Member-supported news for Southern California
Play Live Radio
Next Up:
Available On Air Stations
Support for KPCC comes from:

'Spotlight:' The story behind the story of Boston's Catholic church sex scandal

Ways to Subscribe
Rachel McAdams, Michael Keaton (center) and Mark Ruffalo play Boston Globe reporters who uncover a sex abuse scandal in "Spotlight."
Open Road Films
Rachel McAdams, Michael Keaton (center) and Mark Ruffalo play Boston Globe reporters who uncover a sex abuse scandal in "Spotlight."

The movie recounts how Boston Globe reporters uncovered sex abuse allegations against priests and a coverup by the Archdiocese.

When the Boston Globe reported in 2002 on sex abuse lawsuits that were pending against five local priests, it wasn't the first time the Catholic Church had come under such charges. But the coverage gathered steam and eventually became a national, then international, story.

Victims from around the world came forward with cases that sometimes reached back decades. They revealed not only the extent of abuse, but also the institutionalized efforts to sweep charges under the rug.

In Boston, each of the five charged priests were given prison sentences. Meanwhile, the Boston Globe reporters won the 2003 Pulitzer Prize for Public Service for their coverage.

Now their story is being told. "Spotlight," written by Tom McCarthy and Josh Singer, explores what it was like for the Globe's journalists to conduct one of the last great investigative reports before the age of Internet journalism. 

Writer Josh Singer met with The Frame's John Horn to talk about the movie and the light it sheds on the state of journalism.


The hook for us was this story about this Jewish editor, who had never lived in Boston – Marty Baron. On his first day he reads a story about this priest, John Geoghan, and this lawyer, Mitch Garabedian, who’s representing a number of victims who Geoghan molested. Garabedian’s saying, Cardinal [Bernard Francis] Law ought to know about this. And Cardinal Law’s saying, I didn’t know about this. And Marty Baron on his first day is saying, Why aren’t we going after documents that are under seal, and why aren’t we suing for those? Moreover, why don’t we put long form investigative journalists onto this story? Going after the church was unheard of.

Going after the church in Boston — and I don’t mean this lightly — is a little like going after the mob. This is not something that is done.

What’s not widely known is that it wasn’t just the church. It was a lot of people looking the other way. And to me, what makes this a universal story is this theme of deference. Why do we look the other way? And you see this not only with the Catholic Church scandal, but you see it with Penn State, with the BBC and Jimmy Savile, you see it with Bill Cosby.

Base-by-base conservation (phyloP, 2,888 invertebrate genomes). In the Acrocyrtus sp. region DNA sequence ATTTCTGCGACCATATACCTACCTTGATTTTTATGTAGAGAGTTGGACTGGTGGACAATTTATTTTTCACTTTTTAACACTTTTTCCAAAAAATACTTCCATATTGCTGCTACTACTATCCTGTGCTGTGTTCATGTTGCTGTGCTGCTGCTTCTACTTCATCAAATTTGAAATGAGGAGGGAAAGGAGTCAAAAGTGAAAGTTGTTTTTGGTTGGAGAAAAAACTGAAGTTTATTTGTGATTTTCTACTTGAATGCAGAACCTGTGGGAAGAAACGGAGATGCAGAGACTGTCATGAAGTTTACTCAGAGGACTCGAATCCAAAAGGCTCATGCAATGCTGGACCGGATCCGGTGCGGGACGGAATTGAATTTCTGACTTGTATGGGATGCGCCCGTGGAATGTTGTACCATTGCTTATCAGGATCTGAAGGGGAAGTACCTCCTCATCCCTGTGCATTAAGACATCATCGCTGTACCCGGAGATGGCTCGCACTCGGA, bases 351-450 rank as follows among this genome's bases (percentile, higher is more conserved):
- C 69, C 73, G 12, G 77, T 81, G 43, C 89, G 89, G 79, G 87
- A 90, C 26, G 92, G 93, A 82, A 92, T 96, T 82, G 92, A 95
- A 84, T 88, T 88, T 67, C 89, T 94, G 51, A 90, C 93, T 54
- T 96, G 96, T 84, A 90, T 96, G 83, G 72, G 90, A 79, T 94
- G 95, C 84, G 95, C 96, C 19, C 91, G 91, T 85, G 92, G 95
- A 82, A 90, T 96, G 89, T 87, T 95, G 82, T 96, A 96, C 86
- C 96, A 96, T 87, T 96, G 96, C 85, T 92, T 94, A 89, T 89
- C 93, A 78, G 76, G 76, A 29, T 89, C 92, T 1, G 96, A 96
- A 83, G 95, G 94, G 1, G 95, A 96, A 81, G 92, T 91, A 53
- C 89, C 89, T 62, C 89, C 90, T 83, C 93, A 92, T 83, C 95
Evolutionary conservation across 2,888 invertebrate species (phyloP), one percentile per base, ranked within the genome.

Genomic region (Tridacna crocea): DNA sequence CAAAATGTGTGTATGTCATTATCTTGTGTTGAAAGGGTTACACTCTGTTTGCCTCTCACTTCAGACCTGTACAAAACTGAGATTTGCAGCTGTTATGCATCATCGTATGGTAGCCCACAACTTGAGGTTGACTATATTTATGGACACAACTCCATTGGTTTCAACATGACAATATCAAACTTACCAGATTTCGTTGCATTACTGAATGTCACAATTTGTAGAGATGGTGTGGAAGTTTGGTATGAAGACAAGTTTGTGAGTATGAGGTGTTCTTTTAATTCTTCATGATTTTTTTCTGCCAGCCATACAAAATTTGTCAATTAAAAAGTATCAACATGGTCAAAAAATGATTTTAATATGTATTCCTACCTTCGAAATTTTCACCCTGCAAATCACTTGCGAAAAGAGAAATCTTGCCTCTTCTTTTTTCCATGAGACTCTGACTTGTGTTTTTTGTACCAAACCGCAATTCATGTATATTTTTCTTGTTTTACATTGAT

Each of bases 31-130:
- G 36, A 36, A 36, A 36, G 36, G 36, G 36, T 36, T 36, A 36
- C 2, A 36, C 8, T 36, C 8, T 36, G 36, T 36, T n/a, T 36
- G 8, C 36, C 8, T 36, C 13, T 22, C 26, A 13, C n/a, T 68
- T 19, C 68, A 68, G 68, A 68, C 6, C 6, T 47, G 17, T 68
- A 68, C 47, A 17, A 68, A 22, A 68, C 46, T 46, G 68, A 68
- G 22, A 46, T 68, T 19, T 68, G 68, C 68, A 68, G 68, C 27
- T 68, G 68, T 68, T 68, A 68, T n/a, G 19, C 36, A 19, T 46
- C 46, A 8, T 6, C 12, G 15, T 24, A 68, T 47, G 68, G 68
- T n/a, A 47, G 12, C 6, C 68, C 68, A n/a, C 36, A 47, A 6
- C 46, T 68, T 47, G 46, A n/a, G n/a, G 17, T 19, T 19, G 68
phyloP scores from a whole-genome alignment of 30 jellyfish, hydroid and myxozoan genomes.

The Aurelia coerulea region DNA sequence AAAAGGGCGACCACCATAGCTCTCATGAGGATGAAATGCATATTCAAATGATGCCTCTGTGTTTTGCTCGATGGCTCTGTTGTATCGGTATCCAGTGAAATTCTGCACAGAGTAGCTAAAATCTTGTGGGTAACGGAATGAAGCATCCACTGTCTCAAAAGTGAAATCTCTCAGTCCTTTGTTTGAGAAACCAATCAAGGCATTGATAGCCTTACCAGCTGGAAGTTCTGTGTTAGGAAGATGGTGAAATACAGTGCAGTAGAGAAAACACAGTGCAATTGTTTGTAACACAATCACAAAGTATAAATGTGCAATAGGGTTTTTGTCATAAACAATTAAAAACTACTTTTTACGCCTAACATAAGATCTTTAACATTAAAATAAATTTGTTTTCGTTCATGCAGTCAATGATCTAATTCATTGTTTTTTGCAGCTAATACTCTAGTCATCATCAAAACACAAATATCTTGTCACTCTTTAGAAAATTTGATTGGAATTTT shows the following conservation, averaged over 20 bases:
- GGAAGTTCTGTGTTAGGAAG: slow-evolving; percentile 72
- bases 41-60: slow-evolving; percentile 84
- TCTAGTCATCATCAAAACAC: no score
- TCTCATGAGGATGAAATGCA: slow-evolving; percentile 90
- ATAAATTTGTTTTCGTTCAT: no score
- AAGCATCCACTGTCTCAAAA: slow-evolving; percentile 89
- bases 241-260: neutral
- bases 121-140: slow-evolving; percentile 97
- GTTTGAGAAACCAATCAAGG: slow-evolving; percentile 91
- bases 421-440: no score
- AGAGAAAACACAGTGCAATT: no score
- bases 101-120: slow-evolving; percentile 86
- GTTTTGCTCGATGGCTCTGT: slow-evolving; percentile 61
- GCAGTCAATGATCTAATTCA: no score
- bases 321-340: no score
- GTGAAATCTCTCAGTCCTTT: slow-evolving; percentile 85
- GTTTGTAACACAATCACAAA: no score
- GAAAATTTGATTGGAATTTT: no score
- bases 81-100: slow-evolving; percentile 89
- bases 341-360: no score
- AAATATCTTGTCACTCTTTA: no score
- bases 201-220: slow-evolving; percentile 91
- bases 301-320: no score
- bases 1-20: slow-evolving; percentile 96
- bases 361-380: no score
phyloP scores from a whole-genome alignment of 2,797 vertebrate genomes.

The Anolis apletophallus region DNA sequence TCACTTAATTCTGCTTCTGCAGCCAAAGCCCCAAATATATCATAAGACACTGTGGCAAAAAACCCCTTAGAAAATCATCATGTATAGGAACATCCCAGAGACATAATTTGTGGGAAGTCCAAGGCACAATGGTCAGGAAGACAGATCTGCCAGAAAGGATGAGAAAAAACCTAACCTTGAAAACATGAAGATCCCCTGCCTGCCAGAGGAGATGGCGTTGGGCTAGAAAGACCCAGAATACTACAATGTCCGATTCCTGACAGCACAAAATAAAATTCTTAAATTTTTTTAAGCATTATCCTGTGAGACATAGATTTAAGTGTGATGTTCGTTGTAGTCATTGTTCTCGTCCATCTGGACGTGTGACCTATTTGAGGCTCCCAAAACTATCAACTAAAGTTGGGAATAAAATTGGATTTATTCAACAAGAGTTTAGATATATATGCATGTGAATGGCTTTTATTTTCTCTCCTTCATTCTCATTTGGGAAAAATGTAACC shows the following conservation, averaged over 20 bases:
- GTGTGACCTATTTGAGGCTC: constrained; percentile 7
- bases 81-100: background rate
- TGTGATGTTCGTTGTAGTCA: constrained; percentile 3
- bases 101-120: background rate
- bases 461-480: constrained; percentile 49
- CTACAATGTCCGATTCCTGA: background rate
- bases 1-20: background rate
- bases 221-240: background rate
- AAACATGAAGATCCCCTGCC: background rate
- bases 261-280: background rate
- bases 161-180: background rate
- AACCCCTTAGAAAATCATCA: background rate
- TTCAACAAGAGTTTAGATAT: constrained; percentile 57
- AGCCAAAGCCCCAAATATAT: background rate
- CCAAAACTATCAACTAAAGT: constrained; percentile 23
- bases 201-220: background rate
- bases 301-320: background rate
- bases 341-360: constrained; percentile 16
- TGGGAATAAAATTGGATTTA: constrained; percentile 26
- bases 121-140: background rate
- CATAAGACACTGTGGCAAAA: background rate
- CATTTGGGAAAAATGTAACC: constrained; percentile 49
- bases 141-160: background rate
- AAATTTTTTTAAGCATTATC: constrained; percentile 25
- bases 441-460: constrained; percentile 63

You probably had to spend a fair amount of time talking to the reporters. Movies tend to get newsrooms so wrong. So in talking to the reporters, what were the clichés that were very important to them that the film avoided?

This all started in L.A. Mike Rezendes happened to be in L.A.

He’s one of the Boston Globe reporters.

Yes, he’s played by Mark Ruffalo. Mike was in L.A. Five days in a row I took him out to lunch, and I’d get him talking. I assembled like a 60-page document — those were my notes from him talking and those were sort of the basics for us. And then we started going up to Boston, [director] Tom [McCarthy] and I. Tom was very interested in the research. Originally, I was supposed to write the script. It became apparent pretty quickly that this would be better if we did [the research] together.

What was so exciting for me was that Tom from the very beginning really wanted to get it right. Verisimilitude was his watchword. I was ready to start outlining after like 2-3 trips to Boston. But Tom was like, No, let’s keep going.

So you became an investigative reporter in your own way. 

One thing that’s interesting is the reporters didn’t tell us everything. Now, I’m very close with — I think — all of them, and they’re all such heroes. But they were a little cagey about details. So we had to push to get those details from other folks. We uncovered a couple of things that we didn’t hear from the reporters. We had to go out and talk to the lawyers and really get an idea of it.

What’s fascinating again is it reinforced this notion that nobody’s guilty and nobody’s innocent. There’s a lawyer in the [movie] trailer who comes off as a bad guy. He’s not a bad guy — he was trying to do the right thing too. And it’s literally about trying to get his side of the story. Everyone’s a little gray.

This movie also has a lot to say about the state of journalism. There was a shot of the Boston Globe from the outside of the building, and there’s a billboard for America Online. It’s the advent of computer-assisted reporting. This is a story that was reported when you had to go through phonebooks, make your own spreadsheets. It was pre-Internet reporting. This was one of the last great investigations done that way.

The last 10-to-15 years have not been kind to traditional media. What I would love to do is create a conversation and a drive to tell people, Buy your local paper! Buy the L.A. Times! You want those reporters on the ground, doing that investigation.

Local news is so important. And that’s something I think people don’t appreciate: people think of the clergy sex abuse scandal as an international story. Sure, but at the heart of it, the very first story was a local investigation. These were local journalists in Boston. Just like Watergate — they were metro reporters looking into a break-in, and it turned into a national story. That’s how we get these bigger stories.

Stay Connected